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:wavegreatbritain: Steve3.8

64 3.8 fhc, 67 4.2 fhc

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#11 Re: Thermostat Housing Leak

Post by abowie » Tue Dec 03, 2019 12:03 am

OK. So if I understand correctly, I need to block off the bypass slot with a sleeve and use a regular thermostat with either a bypass or a couple of holes in it?
Andrew.
881824, 1E21538. 889457..oops
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#12 Re: Thermostat Housing Leak

Post by MarkRado » Tue Dec 03, 2019 4:47 am

I didnt experience any problems with the sleeved one.
Mark
1963 OTS 880436

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#13 Re: Thermostat Housing Leak

Post by steve3.8 » Tue Dec 03, 2019 9:19 am

abowie wrote:
Tue Dec 03, 2019 12:03 am
OK. So if I understand correctly, I need to block off the bypass slot with a sleeve and use a regular thermostat with either a bypass or a couple of holes in it?
I have'nt blocked the bypass slot , the Robey Jaguar stat is a blank base plate without a toggle bleed , the reason for the holes is to help air bleed and reduce the running temperature a couple of degrees,
The original factory rating was 70 degrees opening and 75 fully open .
The sleeved stat i tested was not fully open until 78 degrees ,combine that with its restricted flow .

Not good !
:wavegreatbritain: Steve3.8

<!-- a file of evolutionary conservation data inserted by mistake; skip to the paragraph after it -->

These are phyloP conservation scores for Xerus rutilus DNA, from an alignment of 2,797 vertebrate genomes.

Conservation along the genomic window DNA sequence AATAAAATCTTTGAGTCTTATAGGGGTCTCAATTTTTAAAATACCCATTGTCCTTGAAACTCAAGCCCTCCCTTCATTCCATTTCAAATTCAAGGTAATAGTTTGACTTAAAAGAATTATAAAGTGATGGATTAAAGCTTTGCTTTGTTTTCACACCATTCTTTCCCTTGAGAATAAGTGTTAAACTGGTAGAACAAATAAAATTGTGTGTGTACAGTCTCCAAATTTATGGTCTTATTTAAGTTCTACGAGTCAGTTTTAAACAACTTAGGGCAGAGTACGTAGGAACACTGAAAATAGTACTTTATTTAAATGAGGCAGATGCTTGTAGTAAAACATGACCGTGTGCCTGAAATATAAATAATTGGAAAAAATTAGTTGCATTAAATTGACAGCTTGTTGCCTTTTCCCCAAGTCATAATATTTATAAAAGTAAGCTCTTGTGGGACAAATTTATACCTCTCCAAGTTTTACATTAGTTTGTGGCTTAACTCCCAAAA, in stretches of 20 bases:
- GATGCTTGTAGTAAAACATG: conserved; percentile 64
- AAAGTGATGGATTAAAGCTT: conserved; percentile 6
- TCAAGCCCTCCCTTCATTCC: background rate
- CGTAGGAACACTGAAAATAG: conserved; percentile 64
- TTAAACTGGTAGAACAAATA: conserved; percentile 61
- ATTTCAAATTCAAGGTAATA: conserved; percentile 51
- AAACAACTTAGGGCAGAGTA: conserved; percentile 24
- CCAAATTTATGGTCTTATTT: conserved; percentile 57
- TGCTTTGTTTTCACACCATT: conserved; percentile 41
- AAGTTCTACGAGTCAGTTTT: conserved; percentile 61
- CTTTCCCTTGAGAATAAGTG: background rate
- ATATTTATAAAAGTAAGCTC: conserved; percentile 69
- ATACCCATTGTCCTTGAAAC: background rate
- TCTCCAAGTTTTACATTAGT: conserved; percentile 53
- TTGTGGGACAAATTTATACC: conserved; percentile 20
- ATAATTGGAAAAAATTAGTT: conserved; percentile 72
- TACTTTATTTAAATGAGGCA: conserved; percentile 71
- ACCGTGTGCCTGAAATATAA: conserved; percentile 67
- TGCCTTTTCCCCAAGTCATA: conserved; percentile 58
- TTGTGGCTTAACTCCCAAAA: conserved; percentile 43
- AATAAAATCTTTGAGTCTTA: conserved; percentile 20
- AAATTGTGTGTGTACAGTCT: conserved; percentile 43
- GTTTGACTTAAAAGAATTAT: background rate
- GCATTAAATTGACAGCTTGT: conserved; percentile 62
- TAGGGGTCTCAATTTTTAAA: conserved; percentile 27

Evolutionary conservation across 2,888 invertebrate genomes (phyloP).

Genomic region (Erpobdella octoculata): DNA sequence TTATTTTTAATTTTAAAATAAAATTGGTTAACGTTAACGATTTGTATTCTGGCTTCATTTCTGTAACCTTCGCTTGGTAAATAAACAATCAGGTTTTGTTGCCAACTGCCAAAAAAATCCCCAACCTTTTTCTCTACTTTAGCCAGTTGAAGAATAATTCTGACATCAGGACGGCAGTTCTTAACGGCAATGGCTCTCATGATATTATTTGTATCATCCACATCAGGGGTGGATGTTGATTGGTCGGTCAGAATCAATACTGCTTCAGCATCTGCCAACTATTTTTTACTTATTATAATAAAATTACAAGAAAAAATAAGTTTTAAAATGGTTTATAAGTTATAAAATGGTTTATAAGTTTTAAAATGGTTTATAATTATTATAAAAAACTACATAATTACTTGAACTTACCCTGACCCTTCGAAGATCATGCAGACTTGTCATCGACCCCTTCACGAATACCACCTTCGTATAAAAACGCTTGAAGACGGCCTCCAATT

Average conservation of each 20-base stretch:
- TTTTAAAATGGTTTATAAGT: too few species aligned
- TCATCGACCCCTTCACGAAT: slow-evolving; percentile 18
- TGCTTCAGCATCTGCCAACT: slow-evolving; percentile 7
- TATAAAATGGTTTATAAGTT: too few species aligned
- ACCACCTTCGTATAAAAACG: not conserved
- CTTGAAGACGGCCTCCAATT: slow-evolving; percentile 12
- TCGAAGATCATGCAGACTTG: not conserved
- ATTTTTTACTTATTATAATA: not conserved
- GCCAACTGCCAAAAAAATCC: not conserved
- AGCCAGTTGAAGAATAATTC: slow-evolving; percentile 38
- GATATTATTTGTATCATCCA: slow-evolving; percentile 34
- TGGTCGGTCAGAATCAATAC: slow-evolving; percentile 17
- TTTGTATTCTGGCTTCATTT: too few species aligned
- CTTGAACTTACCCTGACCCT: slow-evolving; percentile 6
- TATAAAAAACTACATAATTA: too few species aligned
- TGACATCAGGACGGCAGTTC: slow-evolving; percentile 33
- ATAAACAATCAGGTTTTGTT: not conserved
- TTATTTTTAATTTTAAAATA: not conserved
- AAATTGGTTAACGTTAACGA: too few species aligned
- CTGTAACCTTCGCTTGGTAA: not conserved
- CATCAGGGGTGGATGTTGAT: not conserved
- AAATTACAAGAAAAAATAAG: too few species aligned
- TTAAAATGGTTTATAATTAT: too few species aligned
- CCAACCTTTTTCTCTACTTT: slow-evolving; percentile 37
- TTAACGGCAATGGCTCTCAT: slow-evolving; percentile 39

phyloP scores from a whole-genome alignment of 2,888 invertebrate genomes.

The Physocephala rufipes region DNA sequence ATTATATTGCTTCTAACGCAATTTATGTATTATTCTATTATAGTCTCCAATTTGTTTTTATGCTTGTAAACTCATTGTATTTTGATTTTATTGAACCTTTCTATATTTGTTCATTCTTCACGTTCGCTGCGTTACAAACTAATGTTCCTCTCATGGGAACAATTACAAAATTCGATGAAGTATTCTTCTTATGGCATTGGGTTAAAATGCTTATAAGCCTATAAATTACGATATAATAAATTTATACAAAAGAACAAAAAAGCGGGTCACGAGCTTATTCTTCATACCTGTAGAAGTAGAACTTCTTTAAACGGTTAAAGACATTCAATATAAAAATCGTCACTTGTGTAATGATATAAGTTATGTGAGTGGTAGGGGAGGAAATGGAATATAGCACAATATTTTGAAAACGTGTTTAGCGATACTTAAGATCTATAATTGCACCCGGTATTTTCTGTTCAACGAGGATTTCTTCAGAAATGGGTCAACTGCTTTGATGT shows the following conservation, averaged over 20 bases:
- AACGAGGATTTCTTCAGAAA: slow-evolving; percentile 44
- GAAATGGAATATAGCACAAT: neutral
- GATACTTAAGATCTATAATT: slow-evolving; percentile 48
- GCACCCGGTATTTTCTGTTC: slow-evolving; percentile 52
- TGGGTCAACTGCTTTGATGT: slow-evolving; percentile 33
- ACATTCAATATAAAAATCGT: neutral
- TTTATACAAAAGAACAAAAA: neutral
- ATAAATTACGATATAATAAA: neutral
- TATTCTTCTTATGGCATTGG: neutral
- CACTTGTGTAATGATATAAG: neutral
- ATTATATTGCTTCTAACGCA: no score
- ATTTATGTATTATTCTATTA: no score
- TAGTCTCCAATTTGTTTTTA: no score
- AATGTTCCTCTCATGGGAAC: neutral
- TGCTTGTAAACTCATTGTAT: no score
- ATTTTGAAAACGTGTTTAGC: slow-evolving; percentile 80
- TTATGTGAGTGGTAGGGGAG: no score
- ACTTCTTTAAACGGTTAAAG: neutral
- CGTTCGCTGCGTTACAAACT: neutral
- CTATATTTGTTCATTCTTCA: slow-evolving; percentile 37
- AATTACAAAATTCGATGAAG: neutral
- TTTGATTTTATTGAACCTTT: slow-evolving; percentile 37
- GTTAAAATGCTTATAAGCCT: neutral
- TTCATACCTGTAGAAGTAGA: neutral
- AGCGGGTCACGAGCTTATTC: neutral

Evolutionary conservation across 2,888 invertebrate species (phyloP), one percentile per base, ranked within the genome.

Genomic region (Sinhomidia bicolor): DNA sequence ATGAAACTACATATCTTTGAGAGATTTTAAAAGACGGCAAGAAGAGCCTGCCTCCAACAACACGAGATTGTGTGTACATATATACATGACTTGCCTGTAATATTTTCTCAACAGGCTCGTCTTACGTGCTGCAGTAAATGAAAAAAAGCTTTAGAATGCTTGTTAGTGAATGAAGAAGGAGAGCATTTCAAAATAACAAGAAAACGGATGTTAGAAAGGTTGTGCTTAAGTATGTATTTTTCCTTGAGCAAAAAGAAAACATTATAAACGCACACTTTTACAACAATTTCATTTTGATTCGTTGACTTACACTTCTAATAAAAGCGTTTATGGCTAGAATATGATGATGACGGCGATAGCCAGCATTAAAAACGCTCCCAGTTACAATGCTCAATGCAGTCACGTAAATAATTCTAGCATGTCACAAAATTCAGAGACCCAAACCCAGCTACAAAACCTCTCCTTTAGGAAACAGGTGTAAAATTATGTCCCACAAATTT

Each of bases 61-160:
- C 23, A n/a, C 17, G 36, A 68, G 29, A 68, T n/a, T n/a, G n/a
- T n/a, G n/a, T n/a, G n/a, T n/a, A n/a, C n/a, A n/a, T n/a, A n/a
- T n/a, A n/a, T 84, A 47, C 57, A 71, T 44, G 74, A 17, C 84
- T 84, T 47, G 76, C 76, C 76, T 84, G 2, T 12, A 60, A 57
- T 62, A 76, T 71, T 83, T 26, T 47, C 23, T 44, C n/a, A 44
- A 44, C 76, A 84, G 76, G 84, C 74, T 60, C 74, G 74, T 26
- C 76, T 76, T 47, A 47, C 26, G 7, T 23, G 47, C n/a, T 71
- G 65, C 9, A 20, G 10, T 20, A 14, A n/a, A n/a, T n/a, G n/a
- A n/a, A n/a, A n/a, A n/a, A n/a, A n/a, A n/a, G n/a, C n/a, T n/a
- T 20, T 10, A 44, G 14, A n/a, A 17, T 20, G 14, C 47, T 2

64 3.8 fhc, 67 4.2 fhc

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#14 Re: Thermostat Housing Leak

Post by abowie » Tue Dec 03, 2019 10:39 pm

Andrew.
881824, 1E21538. 889457..oops
http://www.projectetype.com/index.php/the-blog.html
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#15 Re: Thermostat Housing Leak

Post by abowie » Tue Dec 03, 2019 10:45 pm

Just doing a little maths.

So if the bypass slot is 1/8" high and only 2" long then that's an area of 0.25 square inches. The Coolcat article above quotes an orifice area of between 0.78 and 1.0 square inches through an open thermostat. So if I use a non sleeved thermostat I'm potentially getting in of the order of 25 to 30% of my coolant bypassing my radiator.

Does that sound correct? If it is I really need to address it. Where I live I don't have any problem at all with the car warming up, but efficient cooling is an absolute must.
Andrew.
881824, 1E21538. 889457..oops
http://www.projectetype.com/index.php/the-blog.html